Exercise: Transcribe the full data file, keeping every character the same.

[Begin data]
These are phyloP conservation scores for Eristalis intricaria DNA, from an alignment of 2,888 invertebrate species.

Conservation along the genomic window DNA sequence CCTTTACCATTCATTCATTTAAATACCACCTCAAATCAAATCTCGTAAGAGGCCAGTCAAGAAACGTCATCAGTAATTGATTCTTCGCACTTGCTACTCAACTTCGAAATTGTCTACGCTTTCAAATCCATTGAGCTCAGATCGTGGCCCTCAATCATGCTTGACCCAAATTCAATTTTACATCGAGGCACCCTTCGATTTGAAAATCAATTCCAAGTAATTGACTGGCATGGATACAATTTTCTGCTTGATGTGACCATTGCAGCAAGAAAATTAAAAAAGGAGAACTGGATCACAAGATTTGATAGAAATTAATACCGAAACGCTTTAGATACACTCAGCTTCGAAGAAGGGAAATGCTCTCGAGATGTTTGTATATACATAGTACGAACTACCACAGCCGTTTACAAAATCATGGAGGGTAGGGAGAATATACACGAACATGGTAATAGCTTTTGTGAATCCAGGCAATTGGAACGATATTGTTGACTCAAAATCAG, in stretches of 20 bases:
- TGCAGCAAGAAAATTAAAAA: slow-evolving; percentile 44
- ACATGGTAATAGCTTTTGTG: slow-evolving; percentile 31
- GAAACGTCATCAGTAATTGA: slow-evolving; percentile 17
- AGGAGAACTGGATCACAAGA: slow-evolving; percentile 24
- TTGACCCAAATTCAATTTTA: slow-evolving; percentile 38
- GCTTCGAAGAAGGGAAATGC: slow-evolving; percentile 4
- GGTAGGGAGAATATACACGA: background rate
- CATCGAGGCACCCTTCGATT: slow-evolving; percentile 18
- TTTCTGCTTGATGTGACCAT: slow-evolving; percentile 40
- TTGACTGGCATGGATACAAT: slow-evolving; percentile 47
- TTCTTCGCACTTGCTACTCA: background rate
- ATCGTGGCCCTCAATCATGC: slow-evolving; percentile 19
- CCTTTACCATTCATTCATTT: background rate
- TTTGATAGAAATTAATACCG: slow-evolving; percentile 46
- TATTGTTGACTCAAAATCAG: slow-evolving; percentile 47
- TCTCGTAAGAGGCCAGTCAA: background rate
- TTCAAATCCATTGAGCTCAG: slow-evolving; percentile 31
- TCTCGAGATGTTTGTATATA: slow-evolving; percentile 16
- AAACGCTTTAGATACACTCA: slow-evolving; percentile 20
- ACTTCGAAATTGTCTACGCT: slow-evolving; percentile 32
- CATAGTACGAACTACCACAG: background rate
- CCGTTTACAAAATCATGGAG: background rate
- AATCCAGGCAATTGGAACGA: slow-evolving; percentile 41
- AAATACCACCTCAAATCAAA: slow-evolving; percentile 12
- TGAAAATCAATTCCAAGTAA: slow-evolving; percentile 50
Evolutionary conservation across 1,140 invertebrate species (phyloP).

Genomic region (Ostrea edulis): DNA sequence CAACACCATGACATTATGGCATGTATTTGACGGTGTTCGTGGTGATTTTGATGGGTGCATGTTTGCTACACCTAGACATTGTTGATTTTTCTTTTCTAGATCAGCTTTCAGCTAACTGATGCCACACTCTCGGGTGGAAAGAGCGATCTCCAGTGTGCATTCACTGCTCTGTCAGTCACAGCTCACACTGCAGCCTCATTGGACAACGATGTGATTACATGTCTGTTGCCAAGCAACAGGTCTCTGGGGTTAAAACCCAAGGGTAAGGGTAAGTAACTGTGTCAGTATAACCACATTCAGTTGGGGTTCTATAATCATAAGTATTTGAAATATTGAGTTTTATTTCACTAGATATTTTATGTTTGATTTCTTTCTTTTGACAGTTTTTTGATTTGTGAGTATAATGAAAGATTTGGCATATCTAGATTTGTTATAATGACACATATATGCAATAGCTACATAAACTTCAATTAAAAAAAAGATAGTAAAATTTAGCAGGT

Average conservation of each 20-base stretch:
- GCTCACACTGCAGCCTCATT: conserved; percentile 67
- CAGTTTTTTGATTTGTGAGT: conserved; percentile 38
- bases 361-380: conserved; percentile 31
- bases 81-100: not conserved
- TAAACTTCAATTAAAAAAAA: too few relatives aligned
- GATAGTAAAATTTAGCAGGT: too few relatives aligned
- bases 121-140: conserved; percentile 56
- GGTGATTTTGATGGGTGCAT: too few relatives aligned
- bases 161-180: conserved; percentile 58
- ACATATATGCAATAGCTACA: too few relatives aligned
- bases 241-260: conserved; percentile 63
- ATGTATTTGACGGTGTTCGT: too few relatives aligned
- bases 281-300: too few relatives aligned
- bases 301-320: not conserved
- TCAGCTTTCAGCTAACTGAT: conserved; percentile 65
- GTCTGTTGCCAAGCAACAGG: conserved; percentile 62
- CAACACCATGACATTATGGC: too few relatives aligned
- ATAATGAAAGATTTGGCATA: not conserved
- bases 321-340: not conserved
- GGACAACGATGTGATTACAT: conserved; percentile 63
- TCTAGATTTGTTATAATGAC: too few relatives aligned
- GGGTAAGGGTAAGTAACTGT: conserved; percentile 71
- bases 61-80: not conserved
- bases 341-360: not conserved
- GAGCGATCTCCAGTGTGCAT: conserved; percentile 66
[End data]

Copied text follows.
These are phyloP conservation scores for Eristalis intricaria DNA, from an alignment of 2,888 invertebrate species.

Conservation along the genomic window DNA sequence CCTTTACCATTCATTCATTTAAATACCACCTCAAATCAAATCTCGTAAGAGGCCAGTCAAGAAACGTCATCAGTAATTGATTCTTCGCACTTGCTACTCAACTTCGAAATTGTCTACGCTTTCAAATCCATTGAGCTCAGATCGTGGCCCTCAATCATGCTTGACCCAAATTCAATTTTACATCGAGGCACCCTTCGATTTGAAAATCAATTCCAAGTAATTGACTGGCATGGATACAATTTTCTGCTTGATGTGACCATTGCAGCAAGAAAATTAAAAAAGGAGAACTGGATCACAAGATTTGATAGAAATTAATACCGAAACGCTTTAGATACACTCAGCTTCGAAGAAGGGAAATGCTCTCGAGATGTTTGTATATACATAGTACGAACTACCACAGCCGTTTACAAAATCATGGAGGGTAGGGAGAATATACACGAACATGGTAATAGCTTTTGTGAATCCAGGCAATTGGAACGATATTGTTGACTCAAAATCAG, in stretches of 20 bases:
- TGCAGCAAGAAAATTAAAAA: slow-evolving; percentile 44
- ACATGGTAATAGCTTTTGTG: slow-evolving; percentile 31
- GAAACGTCATCAGTAATTGA: slow-evolving; percentile 17
- AGGAGAACTGGATCACAAGA: slow-evolving; percentile 24
- TTGACCCAAATTCAATTTTA: slow-evolving; percentile 38
- GCTTCGAAGAAGGGAAATGC: slow-evolving; percentile 4
- GGTAGGGAGAATATACACGA: background rate
- CATCGAGGCACCCTTCGATT: slow-evolving; percentile 18
- TTTCTGCTTGATGTGACCAT: slow-evolving; percentile 40
- TTGACTGGCATGGATACAAT: slow-evolving; percentile 47
- TTCTTCGCACTTGCTACTCA: background rate
- ATCGTGGCCCTCAATCATGC: slow-evolving; percentile 19
- CCTTTACCATTCATTCATTT: background rate
- TTTGATAGAAATTAATACCG: slow-evolving; percentile 46
- TATTGTTGACTCAAAATCAG: slow-evolving; percentile 47
- TCTCGTAAGAGGCCAGTCAA: background rate
- TTCAAATCCATTGAGCTCAG: slow-evolving; percentile 31
- TCTCGAGATGTTTGTATATA: slow-evolving; percentile 16
- AAACGCTTTAGATACACTCA: slow-evolving; percentile 20
- ACTTCGAAATTGTCTACGCT: slow-evolving; percentile 32
- CATAGTACGAACTACCACAG: background rate
- CCGTTTACAAAATCATGGAG: background rate
- AATCCAGGCAATTGGAACGA: slow-evolving; percentile 41
- AAATACCACCTCAAATCAAA: slow-evolving; percentile 12
- TGAAAATCAATTCCAAGTAA: slow-evolving; percentile 50
Evolutionary conservation across 1,140 invertebrate species (phyloP).

Genomic region (Ostrea edulis): DNA sequence CAACACCATGACATTATGGCATGTATTTGACGGTGTTCGTGGTGATTTTGATGGGTGCATGTTTGCTACACCTAGACATTGTTGATTTTTCTTTTCTAGATCAGCTTTCAGCTAACTGATGCCACACTCTCGGGTGGAAAGAGCGATCTCCAGTGTGCATTCACTGCTCTGTCAGTCACAGCTCACACTGCAGCCTCATTGGACAACGATGTGATTACATGTCTGTTGCCAAGCAACAGGTCTCTGGGGTTAAAACCCAAGGGTAAGGGTAAGTAACTGTGTCAGTATAACCACATTCAGTTGGGGTTCTATAATCATAAGTATTTGAAATATTGAGTTTTATTTCACTAGATATTTTATGTTTGATTTCTTTCTTTTGACAGTTTTTTGATTTGTGAGTATAATGAAAGATTTGGCATATCTAGATTTGTTATAATGACACATATATGCAATAGCTACATAAACTTCAATTAAAAAAAAGATAGTAAAATTTAGCAGGT

Average conservation of each 20-base stretch:
- GCTCACACTGCAGCCTCATT: conserved; percentile 67
- CAGTTTTTTGATTTGTGAGT: conserved; percentile 38
- bases 361-380: conserved; percentile 31
- bases 81-100: not conserved
- TAAACTTCAATTAAAAAAAA: too few relatives aligned
- GATAGTAAAATTTAGCAGGT: too few relatives aligned
- bases 121-140: conserved; percentile 56
- GGTGATTTTGATGGGTGCAT: too few relatives aligned
- bases 161-180: conserved; percentile 58
- ACATATATGCAATAGCTACA: too few relatives aligned
- bases 241-260: conserved; percentile 63
- ATGTATTTGACGGTGTTCGT: too few relatives aligned
- bases 281-300: too few relatives aligned
- bases 301-320: not conserved
- TCAGCTTTCAGCTAACTGAT: conserved; percentile 65
- GTCTGTTGCCAAGCAACAGG: conserved; percentile 62
- CAACACCATGACATTATGGC: too few relatives aligned
- ATAATGAAAGATTTGGCATA: not conserved
- bases 321-340: not conserved
- GGACAACGATGTGATTACAT: conserved; percentile 63
- TCTAGATTTGTTATAATGAC: too few relatives aligned
- GGGTAAGGGTAAGTAACTGT: conserved; percentile 71
- bases 61-80: not conserved
- bases 341-360: not conserved
- GAGCGATCTCCAGTGTGCAT: conserved; percentile 66